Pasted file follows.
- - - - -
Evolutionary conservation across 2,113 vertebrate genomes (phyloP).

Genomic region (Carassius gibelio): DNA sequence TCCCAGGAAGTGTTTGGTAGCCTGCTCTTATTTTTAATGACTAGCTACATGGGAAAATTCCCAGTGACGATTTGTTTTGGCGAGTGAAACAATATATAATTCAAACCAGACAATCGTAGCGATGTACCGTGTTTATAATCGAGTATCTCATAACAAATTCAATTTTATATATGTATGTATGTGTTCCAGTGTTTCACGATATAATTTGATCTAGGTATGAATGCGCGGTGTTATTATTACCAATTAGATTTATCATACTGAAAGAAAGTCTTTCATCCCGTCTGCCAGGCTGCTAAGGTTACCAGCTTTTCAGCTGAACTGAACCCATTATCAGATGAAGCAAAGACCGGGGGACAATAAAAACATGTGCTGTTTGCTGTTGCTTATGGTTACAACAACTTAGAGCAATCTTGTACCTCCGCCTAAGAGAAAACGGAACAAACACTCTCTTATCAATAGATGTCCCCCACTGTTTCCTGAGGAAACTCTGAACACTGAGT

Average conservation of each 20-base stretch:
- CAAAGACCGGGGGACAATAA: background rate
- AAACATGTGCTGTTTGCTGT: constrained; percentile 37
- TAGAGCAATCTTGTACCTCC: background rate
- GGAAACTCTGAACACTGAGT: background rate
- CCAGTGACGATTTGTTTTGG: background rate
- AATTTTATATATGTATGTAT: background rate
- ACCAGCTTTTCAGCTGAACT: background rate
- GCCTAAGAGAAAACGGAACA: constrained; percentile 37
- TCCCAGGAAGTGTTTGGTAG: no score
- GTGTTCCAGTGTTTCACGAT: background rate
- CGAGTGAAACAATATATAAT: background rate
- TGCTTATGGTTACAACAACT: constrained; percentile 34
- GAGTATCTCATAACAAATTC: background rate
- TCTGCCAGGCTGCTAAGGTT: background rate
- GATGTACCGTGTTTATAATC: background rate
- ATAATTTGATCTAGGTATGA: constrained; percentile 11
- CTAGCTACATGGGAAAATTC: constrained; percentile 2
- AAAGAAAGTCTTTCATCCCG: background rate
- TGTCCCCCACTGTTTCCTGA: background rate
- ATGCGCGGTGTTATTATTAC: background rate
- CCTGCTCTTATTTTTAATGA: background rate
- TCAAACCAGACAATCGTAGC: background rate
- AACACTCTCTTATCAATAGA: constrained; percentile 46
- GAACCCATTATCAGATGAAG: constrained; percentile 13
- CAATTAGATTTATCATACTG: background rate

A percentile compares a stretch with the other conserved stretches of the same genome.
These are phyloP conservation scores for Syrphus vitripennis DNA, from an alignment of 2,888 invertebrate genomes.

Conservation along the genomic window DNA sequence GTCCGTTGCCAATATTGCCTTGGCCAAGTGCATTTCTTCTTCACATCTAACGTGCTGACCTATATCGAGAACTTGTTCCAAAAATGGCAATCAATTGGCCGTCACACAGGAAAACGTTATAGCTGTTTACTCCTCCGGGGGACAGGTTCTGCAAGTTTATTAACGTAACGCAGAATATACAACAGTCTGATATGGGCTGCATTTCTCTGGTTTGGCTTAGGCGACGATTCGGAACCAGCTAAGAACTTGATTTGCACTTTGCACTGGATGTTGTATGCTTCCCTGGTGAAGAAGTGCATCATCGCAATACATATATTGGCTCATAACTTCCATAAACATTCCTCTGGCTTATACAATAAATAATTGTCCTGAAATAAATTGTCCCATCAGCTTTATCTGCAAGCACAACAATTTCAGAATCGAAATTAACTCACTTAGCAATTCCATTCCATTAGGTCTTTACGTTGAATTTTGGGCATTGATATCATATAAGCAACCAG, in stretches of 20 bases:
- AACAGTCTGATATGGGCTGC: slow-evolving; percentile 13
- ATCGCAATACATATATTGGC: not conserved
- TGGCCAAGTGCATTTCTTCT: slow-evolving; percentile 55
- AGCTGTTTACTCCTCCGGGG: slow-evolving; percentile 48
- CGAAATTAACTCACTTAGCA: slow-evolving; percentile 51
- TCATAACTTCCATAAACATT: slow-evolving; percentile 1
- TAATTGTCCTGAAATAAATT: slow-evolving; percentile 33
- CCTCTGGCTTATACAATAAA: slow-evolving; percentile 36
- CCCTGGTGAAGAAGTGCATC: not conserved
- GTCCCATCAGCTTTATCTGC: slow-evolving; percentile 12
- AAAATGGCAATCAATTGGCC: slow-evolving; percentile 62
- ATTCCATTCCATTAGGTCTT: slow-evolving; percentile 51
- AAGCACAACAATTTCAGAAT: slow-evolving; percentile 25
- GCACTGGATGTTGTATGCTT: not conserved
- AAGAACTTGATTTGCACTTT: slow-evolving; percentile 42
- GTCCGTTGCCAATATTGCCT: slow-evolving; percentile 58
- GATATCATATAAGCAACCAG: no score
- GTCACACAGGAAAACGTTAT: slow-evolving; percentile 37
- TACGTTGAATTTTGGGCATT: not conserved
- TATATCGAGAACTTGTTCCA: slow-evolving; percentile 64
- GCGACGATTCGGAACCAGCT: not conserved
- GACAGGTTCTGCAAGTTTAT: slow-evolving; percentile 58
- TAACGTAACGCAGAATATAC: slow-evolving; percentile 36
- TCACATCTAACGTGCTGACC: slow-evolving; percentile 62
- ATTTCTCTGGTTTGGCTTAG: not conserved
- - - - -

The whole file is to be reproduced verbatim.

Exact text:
Evolutionary conservation across 2,113 vertebrate genomes (phyloP).

Genomic region (Carassius gibelio): DNA sequence TCCCAGGAAGTGTTTGGTAGCCTGCTCTTATTTTTAATGACTAGCTACATGGGAAAATTCCCAGTGACGATTTGTTTTGGCGAGTGAAACAATATATAATTCAAACCAGACAATCGTAGCGATGTACCGTGTTTATAATCGAGTATCTCATAACAAATTCAATTTTATATATGTATGTATGTGTTCCAGTGTTTCACGATATAATTTGATCTAGGTATGAATGCGCGGTGTTATTATTACCAATTAGATTTATCATACTGAAAGAAAGTCTTTCATCCCGTCTGCCAGGCTGCTAAGGTTACCAGCTTTTCAGCTGAACTGAACCCATTATCAGATGAAGCAAAGACCGGGGGACAATAAAAACATGTGCTGTTTGCTGTTGCTTATGGTTACAACAACTTAGAGCAATCTTGTACCTCCGCCTAAGAGAAAACGGAACAAACACTCTCTTATCAATAGATGTCCCCCACTGTTTCCTGAGGAAACTCTGAACACTGAGT

Average conservation of each 20-base stretch:
- CAAAGACCGGGGGACAATAA: background rate
- AAACATGTGCTGTTTGCTGT: constrained; percentile 37
- TAGAGCAATCTTGTACCTCC: background rate
- GGAAACTCTGAACACTGAGT: background rate
- CCAGTGACGATTTGTTTTGG: background rate
- AATTTTATATATGTATGTAT: background rate
- ACCAGCTTTTCAGCTGAACT: background rate
- GCCTAAGAGAAAACGGAACA: constrained; percentile 37
- TCCCAGGAAGTGTTTGGTAG: no score
- GTGTTCCAGTGTTTCACGAT: background rate
- CGAGTGAAACAATATATAAT: background rate
- TGCTTATGGTTACAACAACT: constrained; percentile 34
- GAGTATCTCATAACAAATTC: background rate
- TCTGCCAGGCTGCTAAGGTT: background rate
- GATGTACCGTGTTTATAATC: background rate
- ATAATTTGATCTAGGTATGA: constrained; percentile 11
- CTAGCTACATGGGAAAATTC: constrained; percentile 2
- AAAGAAAGTCTTTCATCCCG: background rate
- TGTCCCCCACTGTTTCCTGA: background rate
- ATGCGCGGTGTTATTATTAC: background rate
- CCTGCTCTTATTTTTAATGA: background rate
- TCAAACCAGACAATCGTAGC: background rate
- AACACTCTCTTATCAATAGA: constrained; percentile 46
- GAACCCATTATCAGATGAAG: constrained; percentile 13
- CAATTAGATTTATCATACTG: background rate

A percentile compares a stretch with the other conserved stretches of the same genome.
These are phyloP conservation scores for Syrphus vitripennis DNA, from an alignment of 2,888 invertebrate genomes.

Conservation along the genomic window DNA sequence GTCCGTTGCCAATATTGCCTTGGCCAAGTGCATTTCTTCTTCACATCTAACGTGCTGACCTATATCGAGAACTTGTTCCAAAAATGGCAATCAATTGGCCGTCACACAGGAAAACGTTATAGCTGTTTACTCCTCCGGGGGACAGGTTCTGCAAGTTTATTAACGTAACGCAGAATATACAACAGTCTGATATGGGCTGCATTTCTCTGGTTTGGCTTAGGCGACGATTCGGAACCAGCTAAGAACTTGATTTGCACTTTGCACTGGATGTTGTATGCTTCCCTGGTGAAGAAGTGCATCATCGCAATACATATATTGGCTCATAACTTCCATAAACATTCCTCTGGCTTATACAATAAATAATTGTCCTGAAATAAATTGTCCCATCAGCTTTATCTGCAAGCACAACAATTTCAGAATCGAAATTAACTCACTTAGCAATTCCATTCCATTAGGTCTTTACGTTGAATTTTGGGCATTGATATCATATAAGCAACCAG, in stretches of 20 bases:
- AACAGTCTGATATGGGCTGC: slow-evolving; percentile 13
- ATCGCAATACATATATTGGC: not conserved
- TGGCCAAGTGCATTTCTTCT: slow-evolving; percentile 55
- AGCTGTTTACTCCTCCGGGG: slow-evolving; percentile 48
- CGAAATTAACTCACTTAGCA: slow-evolving; percentile 51
- TCATAACTTCCATAAACATT: slow-evolving; percentile 1
- TAATTGTCCTGAAATAAATT: slow-evolving; percentile 33
- CCTCTGGCTTATACAATAAA: slow-evolving; percentile 36
- CCCTGGTGAAGAAGTGCATC: not conserved
- GTCCCATCAGCTTTATCTGC: slow-evolving; percentile 12
- AAAATGGCAATCAATTGGCC: slow-evolving; percentile 62
- ATTCCATTCCATTAGGTCTT: slow-evolving; percentile 51
- AAGCACAACAATTTCAGAAT: slow-evolving; percentile 25
- GCACTGGATGTTGTATGCTT: not conserved
- AAGAACTTGATTTGCACTTT: slow-evolving; percentile 42
- GTCCGTTGCCAATATTGCCT: slow-evolving; percentile 58
- GATATCATATAAGCAACCAG: no score
- GTCACACAGGAAAACGTTAT: slow-evolving; percentile 37
- TACGTTGAATTTTGGGCATT: not conserved
- TATATCGAGAACTTGTTCCA: slow-evolving; percentile 64
- GCGACGATTCGGAACCAGCT: not conserved
- GACAGGTTCTGCAAGTTTAT: slow-evolving; percentile 58
- TAACGTAACGCAGAATATAC: slow-evolving; percentile 36
- TCACATCTAACGTGCTGACC: slow-evolving; percentile 62
- ATTTCTCTGGTTTGGCTTAG: not conserved